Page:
quality posts: 17 Private Messages WootBot


Did you know that the second week of March is Brain Awareness Week around the globe? You didn’t? You weren’t aware of your brain? Conscious of your consciousness? Well, get with the program. March is perhaps the brainiest month of the year—it’s also when we celebrate the 1879 birthday of famous smarty-pants Albert Einstein, and the 1946 beginning of Mensa intelligence testing. But it turns out people will believe just about anything they hear about what’s going up between their ears. We’ve asked Ken Jennings to fact-check some particularly lame-brained misconceptions about gray matter.

The Debunker: Did Big Dinosaurs Have a Second Brain?

Yale paleontologist Othniel Charles Marsh was one of the great dinosaur experts of the 19th century, naming pretty much every extinct lizard you see today in museum lobbies or children’s books: Allosaurus, Diplodocus, Triceratops, Apatosaurus. Much of his work centered on the dinosaur he called Stegosaurus, meaning “covered lizard.” In 1881, he made a cast of a Stegosaurus skull, and was astounded to find that the giant animal probably made do with a 3-ounce brain, no bigger than a lime. (Not quite the “brain the size of a walnut” from popular accounts, but close.)


He also noticed a large canal lower on Stegosaurus’s spinal cord, near its hips. The cavity left room for a brain much larger than the citrus-sized one in Stegosaurus’s noggin. Marsh speculated that perhaps dinosaurs had a simple secondary brain near their tails. Since it would take nerve impulses a while to get up and down a 30-foot dinosaur, you can see the appeal of a “junction box” halfway down the line.

But most of Marsh’s thinking about dinosaur smarts turned out, over the next century, to be pretty misleading. Yes, Stegosaurus has a small brain, but that doesn’t mean all dinosaurs are slow, lumbering brutes. It just means Stegosaurus was one of your dumber specimens. And as for the second brain—well, we now know that its location is all wrong to contain nerves. The current thinking is that the “second brain” cavity probably contained a glycogen body, an organ for energy storage that today’s birds still possess. But that’s not nearly as fun as a butt-brain, so it’s taking Marsh’s bad hypothesis just as long to die out as the dinosaurs themselves took.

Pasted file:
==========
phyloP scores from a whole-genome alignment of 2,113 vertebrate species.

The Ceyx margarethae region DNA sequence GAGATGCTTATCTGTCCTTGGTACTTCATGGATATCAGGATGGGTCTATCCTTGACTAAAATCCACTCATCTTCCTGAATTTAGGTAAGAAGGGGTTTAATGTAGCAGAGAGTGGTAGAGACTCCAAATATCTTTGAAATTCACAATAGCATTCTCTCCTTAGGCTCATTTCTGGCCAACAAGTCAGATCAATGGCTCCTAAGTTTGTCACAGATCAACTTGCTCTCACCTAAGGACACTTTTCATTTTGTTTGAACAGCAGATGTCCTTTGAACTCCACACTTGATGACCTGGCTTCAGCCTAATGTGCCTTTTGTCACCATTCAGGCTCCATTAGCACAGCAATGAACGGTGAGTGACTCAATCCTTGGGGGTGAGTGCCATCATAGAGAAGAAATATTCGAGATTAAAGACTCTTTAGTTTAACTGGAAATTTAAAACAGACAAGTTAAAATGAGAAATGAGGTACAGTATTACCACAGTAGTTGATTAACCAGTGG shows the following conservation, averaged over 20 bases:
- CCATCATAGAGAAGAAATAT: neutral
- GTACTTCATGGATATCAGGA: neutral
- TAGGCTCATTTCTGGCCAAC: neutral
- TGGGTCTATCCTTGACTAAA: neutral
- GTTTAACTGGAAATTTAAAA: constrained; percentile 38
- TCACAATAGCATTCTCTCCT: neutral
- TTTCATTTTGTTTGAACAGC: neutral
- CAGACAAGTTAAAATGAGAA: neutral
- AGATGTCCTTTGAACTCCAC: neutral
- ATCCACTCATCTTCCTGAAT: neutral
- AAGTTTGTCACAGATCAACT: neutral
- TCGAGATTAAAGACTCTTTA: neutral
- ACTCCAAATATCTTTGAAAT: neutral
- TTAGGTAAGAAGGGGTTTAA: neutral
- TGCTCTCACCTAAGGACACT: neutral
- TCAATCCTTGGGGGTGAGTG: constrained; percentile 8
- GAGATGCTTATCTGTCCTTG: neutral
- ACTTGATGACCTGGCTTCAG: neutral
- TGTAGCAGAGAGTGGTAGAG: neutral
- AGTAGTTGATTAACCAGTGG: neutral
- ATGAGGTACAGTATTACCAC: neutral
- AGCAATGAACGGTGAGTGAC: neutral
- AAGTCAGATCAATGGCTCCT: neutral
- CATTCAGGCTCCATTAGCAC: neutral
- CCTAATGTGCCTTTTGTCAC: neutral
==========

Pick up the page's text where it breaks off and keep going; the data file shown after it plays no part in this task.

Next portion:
Quick Quiz: Stegosaurus is the official dinosaur of what U.S. state, which has the bighorn sheep as its state mammal and the columbine as its state flower?

Ken Jennings is the author of Because I Said So!, Brainiac, Ken Jennings's Trivia Almanac, and Maphead. He's also the proud owner of an underwhelming Bag o' Crap. Follow him at ken-jennings.com or on Twitter as @KenJennings.


quality posts: 1109 Private Messages whatsamattaU

Columbine? Hmmm. I wish I could ask John Denver for help on this one.


quality posts: 197 Private Messages ROGETRAY
whatsamattaU wrote:Columbine? Hmmm. I wish I could ask John Denver for help on this one.


quality posts: 1109 Private Messages whatsamattaU

I actually thought you would post something like this. Appreciated regardless, and I miss John Denver (and if the audience hasn't gotten the multiple hints by now,...). Heck, I also miss posting as much as I did in the past. Take care, Rogetray.


quality posts: 1 Private Messages ekummel

But what's interesting is that humans have a sort-of rudimentary second brain. It's their digestive system. It's been suggested that the digestive system functions similarly to the way a brain functions. Pharmaceuticals that work on the brain also work on the digestive system. Plus, more serotonin is produced in your gut than anywhere else (up to 95% of the serotonin is produced in your gut)
Disconnect the bowels from the brain and it still functions normally.
So yeah, in a way, humans have two brains.